Long-term planetary habitability and the carbonate-silicate cycle
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The potential habitability of an exoplanet is traditionally assessed by determining whether its orbit falls within the circumstellar "habitable zone" of its star, defined as the distance at which water could be liquid on the surface of a planet (Kopparapu et al., 2013). Traditionally, these limits are determined by radiative-convective climate models, which are used to predict surface temperatures at user-specified levels of greenhouse gases. This approach ignores the vital question of the (bio)geochemical plausibility of the proposed chemical abundances. Carbon dioxide is the most important greenhouse gas in Earth's atmosphere in terms of regulating planetary temperature, with the long-term concentration controlled by the balance between volcanic outgassing and the sequestration of CO2 via chemical weathering and sedimentation, as modulated by ocean chemistry, circulation, and biological (microbial) productivity. We developed a model that incorporates key aspects of Earth's short- and long-term biogeochemical carbon cycle to explore the potential changes in the CO2 greenhouse due to variance in planet size and stellar insolation. We find that proposed changes in global topography, tectonics, and the hydrological cycle on larger planets result in proportionally greater surface temperatures for a given incident flux. For planets between 0.5 and 2 R⊕, the effect of these changes results in average global surface temperature deviations of up to 20 K, which suggests that these relationships must be considered in future studies of planetary habitability.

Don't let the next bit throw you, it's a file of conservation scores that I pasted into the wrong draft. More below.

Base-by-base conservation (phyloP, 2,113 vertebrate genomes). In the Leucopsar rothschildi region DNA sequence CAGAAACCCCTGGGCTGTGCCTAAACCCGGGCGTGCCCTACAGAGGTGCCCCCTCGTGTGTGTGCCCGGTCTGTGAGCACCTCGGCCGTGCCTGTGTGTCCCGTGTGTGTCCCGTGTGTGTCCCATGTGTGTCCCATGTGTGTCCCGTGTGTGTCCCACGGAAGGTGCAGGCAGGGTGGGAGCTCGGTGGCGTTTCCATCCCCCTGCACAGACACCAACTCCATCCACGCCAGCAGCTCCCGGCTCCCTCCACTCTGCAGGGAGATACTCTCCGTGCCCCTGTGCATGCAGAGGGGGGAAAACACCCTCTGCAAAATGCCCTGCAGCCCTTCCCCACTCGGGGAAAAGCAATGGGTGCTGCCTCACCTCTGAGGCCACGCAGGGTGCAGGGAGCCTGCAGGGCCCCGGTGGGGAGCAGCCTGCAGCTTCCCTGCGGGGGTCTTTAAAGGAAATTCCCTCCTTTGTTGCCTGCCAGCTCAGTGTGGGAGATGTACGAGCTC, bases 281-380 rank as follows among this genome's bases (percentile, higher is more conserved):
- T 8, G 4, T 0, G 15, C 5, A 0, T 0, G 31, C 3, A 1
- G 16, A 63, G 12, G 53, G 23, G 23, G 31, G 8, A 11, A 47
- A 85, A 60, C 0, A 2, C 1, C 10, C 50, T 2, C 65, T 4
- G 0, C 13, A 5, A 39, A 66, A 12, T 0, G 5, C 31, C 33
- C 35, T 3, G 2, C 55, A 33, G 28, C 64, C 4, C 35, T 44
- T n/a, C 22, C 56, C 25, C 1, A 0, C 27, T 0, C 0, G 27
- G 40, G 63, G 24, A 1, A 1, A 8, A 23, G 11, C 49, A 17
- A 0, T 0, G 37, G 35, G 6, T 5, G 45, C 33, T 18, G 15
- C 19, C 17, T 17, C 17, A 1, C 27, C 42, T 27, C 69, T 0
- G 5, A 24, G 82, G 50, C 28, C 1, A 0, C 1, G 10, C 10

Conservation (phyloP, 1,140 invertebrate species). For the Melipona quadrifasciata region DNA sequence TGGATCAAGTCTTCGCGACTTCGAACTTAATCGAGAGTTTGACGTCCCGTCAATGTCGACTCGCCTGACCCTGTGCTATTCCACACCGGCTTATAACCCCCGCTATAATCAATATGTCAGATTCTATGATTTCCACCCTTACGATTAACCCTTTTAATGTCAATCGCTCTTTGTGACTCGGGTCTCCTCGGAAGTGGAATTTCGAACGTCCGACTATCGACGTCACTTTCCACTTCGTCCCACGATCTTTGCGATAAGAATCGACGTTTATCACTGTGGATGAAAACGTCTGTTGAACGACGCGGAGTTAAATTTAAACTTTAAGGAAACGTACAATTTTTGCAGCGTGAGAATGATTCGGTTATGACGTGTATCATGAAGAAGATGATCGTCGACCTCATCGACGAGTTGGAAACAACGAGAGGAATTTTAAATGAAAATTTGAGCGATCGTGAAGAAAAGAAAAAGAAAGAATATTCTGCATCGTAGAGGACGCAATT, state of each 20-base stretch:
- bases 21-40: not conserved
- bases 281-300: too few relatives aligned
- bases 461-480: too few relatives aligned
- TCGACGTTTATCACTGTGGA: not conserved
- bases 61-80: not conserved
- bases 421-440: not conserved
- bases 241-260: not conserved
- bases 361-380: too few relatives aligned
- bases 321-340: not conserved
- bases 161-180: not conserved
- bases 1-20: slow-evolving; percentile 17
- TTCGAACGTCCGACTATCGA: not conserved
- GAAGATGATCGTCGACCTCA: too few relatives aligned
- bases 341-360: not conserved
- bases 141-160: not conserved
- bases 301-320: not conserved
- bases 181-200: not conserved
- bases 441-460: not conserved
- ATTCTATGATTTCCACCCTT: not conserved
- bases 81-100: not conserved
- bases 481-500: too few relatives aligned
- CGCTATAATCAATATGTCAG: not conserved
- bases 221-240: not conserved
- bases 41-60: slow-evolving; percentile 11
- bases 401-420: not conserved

Rushby , A J , Johnson , M , Mills , B J W , Watson , A J & Claire , M W 2018 , ' Long-term planetary habitability and the carbonate-silicate cycle ' , Astrobiology , vol. 18 , no. 5 , pp. 469-480 . https://doi.org/10.1089/ast.2017.1693
Copyright 2018, Mary Ann Liebert, Inc. This work has been made available online in accordance with the publisher’s policies. This is the author created, accepted version manuscript following peer review and may differ slightly from the final published version. The final published version of this work is available at https://doi.org/10.1089/ast.2017.1693
DescriptionA.J.R. would like to recognize the support of a Dean's Fellowship at the University of East Anglia, under which most of this work was produced, as well as an appointment to the NASA Postdoctoral Program at NASA Ames Research Center, administered by Universities Space Research Association under contract with NASA, where the model was updated and paper compiled. B.J.W.M. acknowledges a University of Leeds Academic Fellowship.
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